The size of the MM was determined by the fact that 1.414 (sq. root of 2) was the greatest enlargement factor possible with the old generation of photocopiers. Then Ben just added a few specific notes and necessary mods (wood sizes), etc.
Ben was a great character. The Brit (and World) vintage flying scene owes him so much. I actually learned to fly RC on my own mainly by reading Ben's magazine articles and applying his advice, and there must be very many others like me... His advice was always good and always common sense... Not to mention all the old planes that he brought to our knowledge...
OT1, your original post is a good example... you learned it through Ben...

You seem to be a guy with a lot of knowledge regarding the vintage models and their history.
In that case I'd like to see if you can confirm some information I have. It's about the origins of some famous manufacturers names
To my knowledge the name Kailcraft comes from the surname of one of the original partners Eddie Kail. The name Veron (another great old kit manufacturer) comes from Veronica, the wife of one of the partners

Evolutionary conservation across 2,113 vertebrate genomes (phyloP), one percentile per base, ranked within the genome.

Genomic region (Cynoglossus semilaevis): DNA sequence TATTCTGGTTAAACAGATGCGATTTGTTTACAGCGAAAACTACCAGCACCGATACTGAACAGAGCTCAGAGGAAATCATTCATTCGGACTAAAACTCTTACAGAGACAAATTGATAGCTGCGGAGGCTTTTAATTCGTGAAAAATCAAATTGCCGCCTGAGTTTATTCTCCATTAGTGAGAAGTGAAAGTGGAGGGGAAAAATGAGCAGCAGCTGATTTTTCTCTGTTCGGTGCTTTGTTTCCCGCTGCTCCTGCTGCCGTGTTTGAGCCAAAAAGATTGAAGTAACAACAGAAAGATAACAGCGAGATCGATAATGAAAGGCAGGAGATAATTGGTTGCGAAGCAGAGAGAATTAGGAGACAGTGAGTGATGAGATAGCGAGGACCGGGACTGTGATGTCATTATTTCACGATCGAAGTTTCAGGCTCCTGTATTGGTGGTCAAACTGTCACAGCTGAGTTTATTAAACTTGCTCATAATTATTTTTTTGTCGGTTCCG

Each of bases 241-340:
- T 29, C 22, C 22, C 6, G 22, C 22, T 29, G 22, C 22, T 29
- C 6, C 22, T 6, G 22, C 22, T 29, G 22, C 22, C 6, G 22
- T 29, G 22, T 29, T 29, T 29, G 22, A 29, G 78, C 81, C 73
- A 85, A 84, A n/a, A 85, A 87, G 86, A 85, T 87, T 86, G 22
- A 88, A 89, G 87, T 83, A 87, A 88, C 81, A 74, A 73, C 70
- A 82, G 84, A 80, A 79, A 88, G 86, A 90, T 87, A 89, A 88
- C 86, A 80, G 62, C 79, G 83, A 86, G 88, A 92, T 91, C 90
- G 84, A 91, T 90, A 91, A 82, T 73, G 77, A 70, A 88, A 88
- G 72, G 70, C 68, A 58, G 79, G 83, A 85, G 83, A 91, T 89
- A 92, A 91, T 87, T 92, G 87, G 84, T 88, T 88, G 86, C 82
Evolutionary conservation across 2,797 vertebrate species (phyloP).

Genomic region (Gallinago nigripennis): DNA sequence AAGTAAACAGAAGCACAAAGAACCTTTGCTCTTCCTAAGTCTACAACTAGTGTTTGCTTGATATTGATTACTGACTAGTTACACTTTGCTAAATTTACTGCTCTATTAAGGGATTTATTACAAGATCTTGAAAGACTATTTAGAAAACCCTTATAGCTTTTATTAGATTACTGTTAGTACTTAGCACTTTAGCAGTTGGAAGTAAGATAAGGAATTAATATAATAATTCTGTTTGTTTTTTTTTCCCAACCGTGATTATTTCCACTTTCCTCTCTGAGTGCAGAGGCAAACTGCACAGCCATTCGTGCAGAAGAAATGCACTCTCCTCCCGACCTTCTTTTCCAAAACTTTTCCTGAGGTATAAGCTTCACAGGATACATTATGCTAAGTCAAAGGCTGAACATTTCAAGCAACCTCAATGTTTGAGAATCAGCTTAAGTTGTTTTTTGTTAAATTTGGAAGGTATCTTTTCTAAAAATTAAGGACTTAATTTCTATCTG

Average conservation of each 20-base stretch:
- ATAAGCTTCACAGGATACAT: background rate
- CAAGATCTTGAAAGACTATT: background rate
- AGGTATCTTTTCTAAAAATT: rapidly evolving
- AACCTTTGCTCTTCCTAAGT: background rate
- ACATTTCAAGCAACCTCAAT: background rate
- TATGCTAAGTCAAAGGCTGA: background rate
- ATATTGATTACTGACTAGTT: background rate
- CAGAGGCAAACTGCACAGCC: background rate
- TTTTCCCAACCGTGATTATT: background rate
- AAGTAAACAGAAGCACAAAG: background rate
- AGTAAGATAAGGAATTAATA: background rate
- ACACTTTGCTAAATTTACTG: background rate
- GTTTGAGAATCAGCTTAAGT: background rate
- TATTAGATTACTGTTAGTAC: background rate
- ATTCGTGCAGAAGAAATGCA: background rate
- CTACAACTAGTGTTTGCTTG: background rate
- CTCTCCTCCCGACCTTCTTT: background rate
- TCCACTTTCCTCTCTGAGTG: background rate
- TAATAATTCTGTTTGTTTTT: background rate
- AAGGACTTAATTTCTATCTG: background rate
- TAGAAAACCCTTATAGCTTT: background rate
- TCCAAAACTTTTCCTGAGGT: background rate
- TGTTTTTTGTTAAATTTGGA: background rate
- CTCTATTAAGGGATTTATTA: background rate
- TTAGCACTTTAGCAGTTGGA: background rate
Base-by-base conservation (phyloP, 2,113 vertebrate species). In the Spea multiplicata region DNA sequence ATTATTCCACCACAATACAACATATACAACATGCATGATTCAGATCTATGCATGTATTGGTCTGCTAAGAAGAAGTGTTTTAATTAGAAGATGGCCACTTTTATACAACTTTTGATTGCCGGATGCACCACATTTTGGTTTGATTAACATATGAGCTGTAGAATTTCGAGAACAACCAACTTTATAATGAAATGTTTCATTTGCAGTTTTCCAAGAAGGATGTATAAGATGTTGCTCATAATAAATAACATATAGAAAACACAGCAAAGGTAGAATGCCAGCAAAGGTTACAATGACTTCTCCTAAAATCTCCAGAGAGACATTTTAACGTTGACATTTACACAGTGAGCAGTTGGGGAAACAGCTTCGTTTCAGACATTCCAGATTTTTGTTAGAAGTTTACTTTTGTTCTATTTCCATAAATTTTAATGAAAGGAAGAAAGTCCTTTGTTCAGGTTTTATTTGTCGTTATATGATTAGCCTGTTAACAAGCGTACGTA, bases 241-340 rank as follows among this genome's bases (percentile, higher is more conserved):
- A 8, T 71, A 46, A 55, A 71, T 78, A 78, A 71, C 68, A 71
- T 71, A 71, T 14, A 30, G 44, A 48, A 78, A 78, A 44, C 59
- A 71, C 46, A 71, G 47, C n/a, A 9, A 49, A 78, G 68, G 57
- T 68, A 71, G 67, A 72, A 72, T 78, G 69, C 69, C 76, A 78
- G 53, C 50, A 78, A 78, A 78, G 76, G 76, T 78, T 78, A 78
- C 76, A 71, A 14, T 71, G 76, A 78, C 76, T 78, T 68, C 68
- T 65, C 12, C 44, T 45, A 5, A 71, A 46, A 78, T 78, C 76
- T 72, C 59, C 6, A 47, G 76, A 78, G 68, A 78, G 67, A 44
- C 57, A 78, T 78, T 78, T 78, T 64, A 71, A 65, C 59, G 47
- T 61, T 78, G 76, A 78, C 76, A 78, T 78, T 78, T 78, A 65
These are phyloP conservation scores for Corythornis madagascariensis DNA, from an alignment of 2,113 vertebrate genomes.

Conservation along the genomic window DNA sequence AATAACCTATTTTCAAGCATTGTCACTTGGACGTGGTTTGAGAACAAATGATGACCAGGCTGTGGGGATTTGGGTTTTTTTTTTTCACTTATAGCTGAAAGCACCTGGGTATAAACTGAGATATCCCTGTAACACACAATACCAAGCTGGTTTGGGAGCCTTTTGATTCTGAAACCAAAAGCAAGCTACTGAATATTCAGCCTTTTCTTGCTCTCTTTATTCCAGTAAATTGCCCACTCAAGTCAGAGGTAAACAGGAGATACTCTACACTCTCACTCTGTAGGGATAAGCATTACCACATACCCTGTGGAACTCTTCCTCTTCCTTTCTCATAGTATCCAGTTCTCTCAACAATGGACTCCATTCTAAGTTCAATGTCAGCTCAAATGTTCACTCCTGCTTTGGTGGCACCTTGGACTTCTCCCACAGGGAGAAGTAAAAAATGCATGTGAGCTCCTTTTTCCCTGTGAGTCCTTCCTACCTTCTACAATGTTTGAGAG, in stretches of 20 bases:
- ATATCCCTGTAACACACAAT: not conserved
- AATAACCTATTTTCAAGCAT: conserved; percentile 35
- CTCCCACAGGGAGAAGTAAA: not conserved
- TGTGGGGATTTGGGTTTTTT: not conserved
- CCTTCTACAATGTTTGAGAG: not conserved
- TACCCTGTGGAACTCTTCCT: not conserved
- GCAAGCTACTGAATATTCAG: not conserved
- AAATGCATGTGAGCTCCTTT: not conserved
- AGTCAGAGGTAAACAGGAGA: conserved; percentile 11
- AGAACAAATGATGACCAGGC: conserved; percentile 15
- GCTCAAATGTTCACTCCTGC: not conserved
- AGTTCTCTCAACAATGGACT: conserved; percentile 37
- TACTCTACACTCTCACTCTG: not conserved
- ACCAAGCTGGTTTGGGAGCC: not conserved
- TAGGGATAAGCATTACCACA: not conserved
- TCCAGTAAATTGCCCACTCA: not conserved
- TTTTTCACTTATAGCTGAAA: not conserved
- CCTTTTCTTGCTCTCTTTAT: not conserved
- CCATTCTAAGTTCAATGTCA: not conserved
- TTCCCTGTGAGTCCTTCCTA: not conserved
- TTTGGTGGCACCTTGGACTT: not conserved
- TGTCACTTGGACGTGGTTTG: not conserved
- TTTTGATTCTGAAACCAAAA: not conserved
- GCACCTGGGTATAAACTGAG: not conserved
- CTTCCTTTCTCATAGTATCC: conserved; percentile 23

Is that correct?
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Old Dec 01, 2013, 03:49 PM
I like real wooden aeroplanes!
Sundancer's Avatar
South-west France
Joined Sep 2007
5,005 Posts
Quote:
Originally Posted by Old timer 1 View Post
You seem to be a guy with a lot of knowledge regarding the vintage models and their history.
In that case I'd like to see if you can confirm some information I have. It's about the origins of some famous manufacturers names
To my knowledge the name Kailcraft comes from the surname of one of the original partners Eddie Kail. The name Veron (another great old kit manufacturer) comes from Veronica, the wife of one of the partners
Is that correct?